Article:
I’ve been fascinated by tattoos for as long as I can remember; intrigued by the stories they tell, by their boldness and their permanency. I had my first one done around the age of nineteen, and whilst I can’t say it was the most profound of experiences (if I recall correctly I’d imbibed at least two pints of cider after a university lecture and had dragged my reluctant friend to the tattoo parlour with me intent on getting a dragon on my hip, but when we got there and they didn’t have any dragons in the book I opted for a four leaf clover instead – lucky I’ve never regretted it. But then, how can you regret luck?), it set me on a path of discovery that I’m very much still following today.
Each tattoo since that first one has held more emotional significance. The second, a literal translation of ‘inner strength’ into Cambodian script on my lower back, was done after a long term relationship ended badly in 2007, and I wanted to mark the start of my recovery by remembering the happy time I had spent alone in Cambodia before news of my ex’s infidelity broke. The next one came along after a stint of travelling in 2011. Written in English on my foot, it is the last line of a Buddhist prayer (‘May all beings be free), the full version of which my parents kindly gave me as a talisman on a necklace before I commenced my travels. On that trip I had a magical experience with a green turtle whilst diving in the Perhentian Islands off the coast of Malaysia, which I felt was relevant to the last words of the prayer (and hence also to the meaning of the tattoo). I also happened to meet the person I sincerely hope to spend the rest of my life with, who makes me feel more free to be myself than anyone I’ve ever known.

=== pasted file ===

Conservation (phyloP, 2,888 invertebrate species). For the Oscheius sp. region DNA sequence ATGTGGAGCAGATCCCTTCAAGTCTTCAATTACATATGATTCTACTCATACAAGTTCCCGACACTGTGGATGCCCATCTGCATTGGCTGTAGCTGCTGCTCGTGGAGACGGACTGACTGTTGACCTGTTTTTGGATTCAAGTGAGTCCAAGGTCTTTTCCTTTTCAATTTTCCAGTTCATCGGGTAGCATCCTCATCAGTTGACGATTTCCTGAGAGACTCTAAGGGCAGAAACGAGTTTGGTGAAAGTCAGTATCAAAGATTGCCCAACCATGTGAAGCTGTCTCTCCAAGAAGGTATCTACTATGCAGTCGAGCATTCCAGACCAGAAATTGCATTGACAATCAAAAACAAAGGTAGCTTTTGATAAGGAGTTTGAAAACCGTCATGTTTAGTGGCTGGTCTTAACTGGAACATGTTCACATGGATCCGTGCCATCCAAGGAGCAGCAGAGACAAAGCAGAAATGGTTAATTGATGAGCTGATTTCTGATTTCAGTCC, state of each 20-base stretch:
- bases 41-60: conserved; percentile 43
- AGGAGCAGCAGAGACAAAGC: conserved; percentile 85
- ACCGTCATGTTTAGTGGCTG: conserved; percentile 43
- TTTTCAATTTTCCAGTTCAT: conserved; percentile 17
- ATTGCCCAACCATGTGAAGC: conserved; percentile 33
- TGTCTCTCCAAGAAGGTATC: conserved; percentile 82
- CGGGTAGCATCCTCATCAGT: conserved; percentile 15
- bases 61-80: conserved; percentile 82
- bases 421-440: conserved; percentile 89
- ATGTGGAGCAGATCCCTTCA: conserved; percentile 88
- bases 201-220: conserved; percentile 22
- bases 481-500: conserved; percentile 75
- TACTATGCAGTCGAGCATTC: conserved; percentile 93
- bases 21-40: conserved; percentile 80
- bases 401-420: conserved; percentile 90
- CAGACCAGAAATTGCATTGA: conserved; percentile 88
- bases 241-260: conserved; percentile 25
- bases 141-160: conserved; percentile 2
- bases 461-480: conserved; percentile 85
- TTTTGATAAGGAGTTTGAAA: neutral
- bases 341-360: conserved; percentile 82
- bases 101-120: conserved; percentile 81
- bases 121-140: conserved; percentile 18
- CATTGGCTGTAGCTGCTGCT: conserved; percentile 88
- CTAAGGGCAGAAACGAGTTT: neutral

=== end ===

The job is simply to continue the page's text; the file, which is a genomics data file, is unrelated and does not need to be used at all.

And then there’s the newest addition to the tattoo clan. I’ve been toying with this one for a while, and it’s been particularly difficult because it is related to the thing I’ve struggled most with for the majority of my adult life: Writing. Some of you may know I went part time a year ago to focus more on my writing, but due to a severe lack of discipline on my part, ‘success’ (whatever that means) hasn’t materialised in quite the way I’d hoped it might. So I’ve recently decided to take off some of the pressure, to try and write ‘for love’ instead of fame and fortune. And to help me both with my writing and with the new transition I’m about to make to life as an expat in Brussels with my partner, I decided one more tattoo was appropriate – this time the unambiguous word ‘Believe,’ written as if by a feather quill, which is also included in the design, and which stretches over onto the top of my arm.
I’m sure none of my tattoos will be to everyone’s taste, but all that matters to me is that they are to mine. Not only that, each one (with the exception of the clover, but I love it nonetheless) marks important stages in my life – beginnings, endings, declarations of hope. Each to their own, I say. Maybe I will be embarrassed by them one day, when I’m old and wrinkly and they no longer look as good as they once did. But, like my wrinkles, my tattoos will go to the grave with me, and they will tell the story of adventures, of love, of aspiration: They will tell the story of a life well lived.